Five Minutes with fiber artist Terry Waldron

jpaprocki@islandpacket.comOctober 26, 2012 

Sea Horse Art Figure by Terry Waldron


  • "Collective Works of Contemporary Fiber Artists" by the Fiber Artists of Beaufort runs from Oct. 26 to Oct. 28 at Tabby Fabric and Studio in Beaufort. A reception will be held from 5 to 8 p.m. Oct. 26 and is open to the public.

    Details: Barbara James, 843-525-6855

Take rug hooking, handpainted silk scarves, tree bark sculpture, dyed clothes and paper and what do you get? Fiber arts, of course.

The newly formed Fiber Artists of Beaufort will hold its inaugural show this weekend at Tabby Fabric and Studio in Beaufort. The group welcomes artists of all sorts whose one common thread, so to speak, is their work with textiles.

Founding member Terry Waldron explains how she came across fiber arts.

Question. How did group come about?

Answer. One of our members, Barbara James, came from Ohio. There was a huge guild where she was from. Then she got to Beaufort and no one knew what she was talking about when she mentioned fiber arts. She saw some of my pieces in a gallery and contacted me. We just kind of started this group.

Q. How would you describe fiber arts?

A. I would say it's art other than painting. It's using fibers in all different ways. It's anything from basketry like Kim Keats does to Pat Wilcox who does everything. There's regular felting and silk dyers. I make figurative art. You can call them art dolls. Everyone does something different. No quilters yet, though.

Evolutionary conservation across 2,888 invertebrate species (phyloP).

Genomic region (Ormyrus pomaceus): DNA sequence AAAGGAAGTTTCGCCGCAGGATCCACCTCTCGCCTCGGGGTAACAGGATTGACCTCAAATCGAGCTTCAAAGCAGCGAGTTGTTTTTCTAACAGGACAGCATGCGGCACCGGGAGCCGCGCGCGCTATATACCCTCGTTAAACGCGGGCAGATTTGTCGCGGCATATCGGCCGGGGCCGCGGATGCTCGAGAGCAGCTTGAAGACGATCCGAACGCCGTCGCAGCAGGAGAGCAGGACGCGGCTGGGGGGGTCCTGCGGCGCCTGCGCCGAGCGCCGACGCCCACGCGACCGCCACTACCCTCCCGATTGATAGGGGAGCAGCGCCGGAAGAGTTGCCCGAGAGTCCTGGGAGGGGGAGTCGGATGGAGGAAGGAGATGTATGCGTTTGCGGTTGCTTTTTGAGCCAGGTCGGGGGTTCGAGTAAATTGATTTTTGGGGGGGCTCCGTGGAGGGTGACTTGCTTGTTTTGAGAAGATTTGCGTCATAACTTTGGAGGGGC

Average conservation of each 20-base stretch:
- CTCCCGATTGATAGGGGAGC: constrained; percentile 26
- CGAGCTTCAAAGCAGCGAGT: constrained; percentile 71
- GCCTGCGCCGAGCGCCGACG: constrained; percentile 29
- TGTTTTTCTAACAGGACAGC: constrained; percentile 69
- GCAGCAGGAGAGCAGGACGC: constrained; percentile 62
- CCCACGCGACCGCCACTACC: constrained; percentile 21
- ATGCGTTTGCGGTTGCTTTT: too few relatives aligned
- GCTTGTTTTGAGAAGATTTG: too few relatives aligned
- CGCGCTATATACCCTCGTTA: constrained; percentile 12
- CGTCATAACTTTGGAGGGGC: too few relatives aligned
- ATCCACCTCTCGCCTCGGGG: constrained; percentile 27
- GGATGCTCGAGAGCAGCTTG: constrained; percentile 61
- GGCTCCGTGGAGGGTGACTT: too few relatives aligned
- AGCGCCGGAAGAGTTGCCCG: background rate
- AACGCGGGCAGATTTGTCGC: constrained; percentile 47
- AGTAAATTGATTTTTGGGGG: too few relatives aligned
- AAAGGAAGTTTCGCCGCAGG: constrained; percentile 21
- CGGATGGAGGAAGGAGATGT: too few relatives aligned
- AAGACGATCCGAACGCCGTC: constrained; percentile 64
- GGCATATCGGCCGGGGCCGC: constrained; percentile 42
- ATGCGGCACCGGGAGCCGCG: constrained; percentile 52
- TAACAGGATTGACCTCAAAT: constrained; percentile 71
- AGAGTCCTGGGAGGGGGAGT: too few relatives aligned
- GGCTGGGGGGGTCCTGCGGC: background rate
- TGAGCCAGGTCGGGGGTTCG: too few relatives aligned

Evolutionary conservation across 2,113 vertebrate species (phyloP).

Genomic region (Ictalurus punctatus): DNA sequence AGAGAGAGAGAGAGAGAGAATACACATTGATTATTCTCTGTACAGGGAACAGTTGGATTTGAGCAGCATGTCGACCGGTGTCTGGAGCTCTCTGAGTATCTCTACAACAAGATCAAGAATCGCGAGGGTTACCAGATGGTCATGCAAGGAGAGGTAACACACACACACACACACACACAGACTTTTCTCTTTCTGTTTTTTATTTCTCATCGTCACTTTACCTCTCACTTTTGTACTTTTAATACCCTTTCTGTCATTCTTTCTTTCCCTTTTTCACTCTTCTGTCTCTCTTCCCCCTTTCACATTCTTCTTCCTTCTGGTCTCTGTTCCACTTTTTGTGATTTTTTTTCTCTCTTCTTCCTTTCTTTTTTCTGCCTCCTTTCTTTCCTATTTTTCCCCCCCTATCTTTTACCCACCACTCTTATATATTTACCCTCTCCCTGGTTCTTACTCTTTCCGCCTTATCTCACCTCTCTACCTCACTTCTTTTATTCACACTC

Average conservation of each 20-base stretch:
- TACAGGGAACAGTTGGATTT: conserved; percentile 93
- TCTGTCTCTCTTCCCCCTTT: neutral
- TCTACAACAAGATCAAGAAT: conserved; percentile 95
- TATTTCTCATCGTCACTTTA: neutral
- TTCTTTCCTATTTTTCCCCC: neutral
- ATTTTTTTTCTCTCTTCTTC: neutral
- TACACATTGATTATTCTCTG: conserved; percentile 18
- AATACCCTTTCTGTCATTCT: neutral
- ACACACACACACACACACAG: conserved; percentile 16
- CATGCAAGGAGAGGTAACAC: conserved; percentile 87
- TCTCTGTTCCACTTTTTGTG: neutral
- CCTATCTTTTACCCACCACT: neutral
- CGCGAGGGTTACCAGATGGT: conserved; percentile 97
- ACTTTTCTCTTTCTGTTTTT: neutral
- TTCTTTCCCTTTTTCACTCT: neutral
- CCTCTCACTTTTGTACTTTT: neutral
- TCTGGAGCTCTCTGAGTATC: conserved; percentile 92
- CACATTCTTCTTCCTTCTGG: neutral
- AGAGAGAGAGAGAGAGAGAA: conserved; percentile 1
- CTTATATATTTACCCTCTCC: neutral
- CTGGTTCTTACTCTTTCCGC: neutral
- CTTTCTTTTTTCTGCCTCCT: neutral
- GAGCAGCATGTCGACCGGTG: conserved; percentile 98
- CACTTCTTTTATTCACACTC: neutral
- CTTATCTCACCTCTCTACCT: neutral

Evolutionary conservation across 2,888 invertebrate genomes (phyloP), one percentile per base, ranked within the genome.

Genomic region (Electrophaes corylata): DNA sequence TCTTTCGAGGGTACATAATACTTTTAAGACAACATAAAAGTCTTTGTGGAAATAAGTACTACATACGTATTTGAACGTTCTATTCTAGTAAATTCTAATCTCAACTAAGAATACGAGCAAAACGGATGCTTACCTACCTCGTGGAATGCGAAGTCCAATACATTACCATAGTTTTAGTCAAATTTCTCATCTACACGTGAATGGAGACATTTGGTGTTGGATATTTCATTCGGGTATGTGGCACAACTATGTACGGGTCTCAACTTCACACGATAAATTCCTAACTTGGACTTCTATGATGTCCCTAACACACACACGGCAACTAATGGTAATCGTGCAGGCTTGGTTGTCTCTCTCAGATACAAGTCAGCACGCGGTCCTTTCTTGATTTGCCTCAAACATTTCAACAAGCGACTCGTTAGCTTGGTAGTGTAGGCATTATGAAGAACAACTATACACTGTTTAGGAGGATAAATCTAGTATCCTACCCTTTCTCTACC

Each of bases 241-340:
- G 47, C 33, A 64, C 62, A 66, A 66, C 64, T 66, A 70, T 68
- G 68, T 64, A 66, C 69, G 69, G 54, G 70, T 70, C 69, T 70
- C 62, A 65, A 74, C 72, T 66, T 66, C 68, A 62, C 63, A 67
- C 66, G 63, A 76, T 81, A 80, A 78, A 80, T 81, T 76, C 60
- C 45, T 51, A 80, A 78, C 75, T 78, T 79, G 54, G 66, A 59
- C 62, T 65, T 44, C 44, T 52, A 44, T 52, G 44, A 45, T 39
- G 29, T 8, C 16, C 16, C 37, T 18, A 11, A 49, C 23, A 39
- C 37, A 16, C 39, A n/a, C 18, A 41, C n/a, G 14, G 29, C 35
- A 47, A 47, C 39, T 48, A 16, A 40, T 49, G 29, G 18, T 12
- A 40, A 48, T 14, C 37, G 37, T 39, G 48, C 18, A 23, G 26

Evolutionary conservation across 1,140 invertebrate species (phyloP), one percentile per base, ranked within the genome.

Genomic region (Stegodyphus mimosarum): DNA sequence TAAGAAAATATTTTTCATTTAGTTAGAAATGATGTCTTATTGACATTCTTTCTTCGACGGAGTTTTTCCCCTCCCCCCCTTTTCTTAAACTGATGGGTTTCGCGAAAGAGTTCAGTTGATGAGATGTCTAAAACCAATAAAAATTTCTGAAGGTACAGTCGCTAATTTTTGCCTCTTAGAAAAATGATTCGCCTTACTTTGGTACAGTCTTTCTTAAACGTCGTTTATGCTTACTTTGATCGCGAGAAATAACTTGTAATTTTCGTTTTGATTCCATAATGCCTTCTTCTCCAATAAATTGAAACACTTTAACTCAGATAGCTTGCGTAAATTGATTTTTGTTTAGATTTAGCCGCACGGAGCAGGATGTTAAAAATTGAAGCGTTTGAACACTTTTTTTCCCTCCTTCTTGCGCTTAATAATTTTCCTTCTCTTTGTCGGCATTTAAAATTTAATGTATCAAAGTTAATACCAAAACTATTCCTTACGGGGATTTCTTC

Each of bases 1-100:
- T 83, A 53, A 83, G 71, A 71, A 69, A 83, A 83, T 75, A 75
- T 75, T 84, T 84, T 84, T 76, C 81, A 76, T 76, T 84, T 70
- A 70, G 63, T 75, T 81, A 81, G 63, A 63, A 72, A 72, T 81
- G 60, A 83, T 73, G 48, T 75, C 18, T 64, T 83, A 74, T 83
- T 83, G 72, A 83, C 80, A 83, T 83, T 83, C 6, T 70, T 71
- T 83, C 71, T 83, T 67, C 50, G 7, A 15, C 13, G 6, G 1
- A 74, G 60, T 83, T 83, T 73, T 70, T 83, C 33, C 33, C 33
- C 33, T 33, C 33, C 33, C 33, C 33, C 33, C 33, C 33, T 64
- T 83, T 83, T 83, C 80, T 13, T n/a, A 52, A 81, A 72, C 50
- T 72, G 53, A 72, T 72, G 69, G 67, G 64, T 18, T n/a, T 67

Q. No quilters?

A. Quilting kind of has a bad rap, because of the old-fashioned granny quilt. There a lot of quilters who do amazing work. That would be considered fiber art, as well. Most of us have done a quilt or three in our lives.

Q. How did you get into fiber arts?

A. I've basically been an artist my entire life. I've been through everything. I saw some art dolls in a gallery once. The artist gave a class, and I've been making them ever since.

It's so enjoyable to take a piece of fabric and give it a personality. Sometimes they just come alive for you.

Q. I saw a photo of the seahorse doll you created. How do you plan out your pieces?

A. I'm more intuitive. I draw my own patterns. If you let your hands do the work and don't overthink it, it just happens. It's like writing. If you don't overthink it and let the words flow, they come out better that way. Sounds a little strange, but if I listen to the fabric it tells me what to do.


Tabby Fabric and Studio

Terry Waldron Studios

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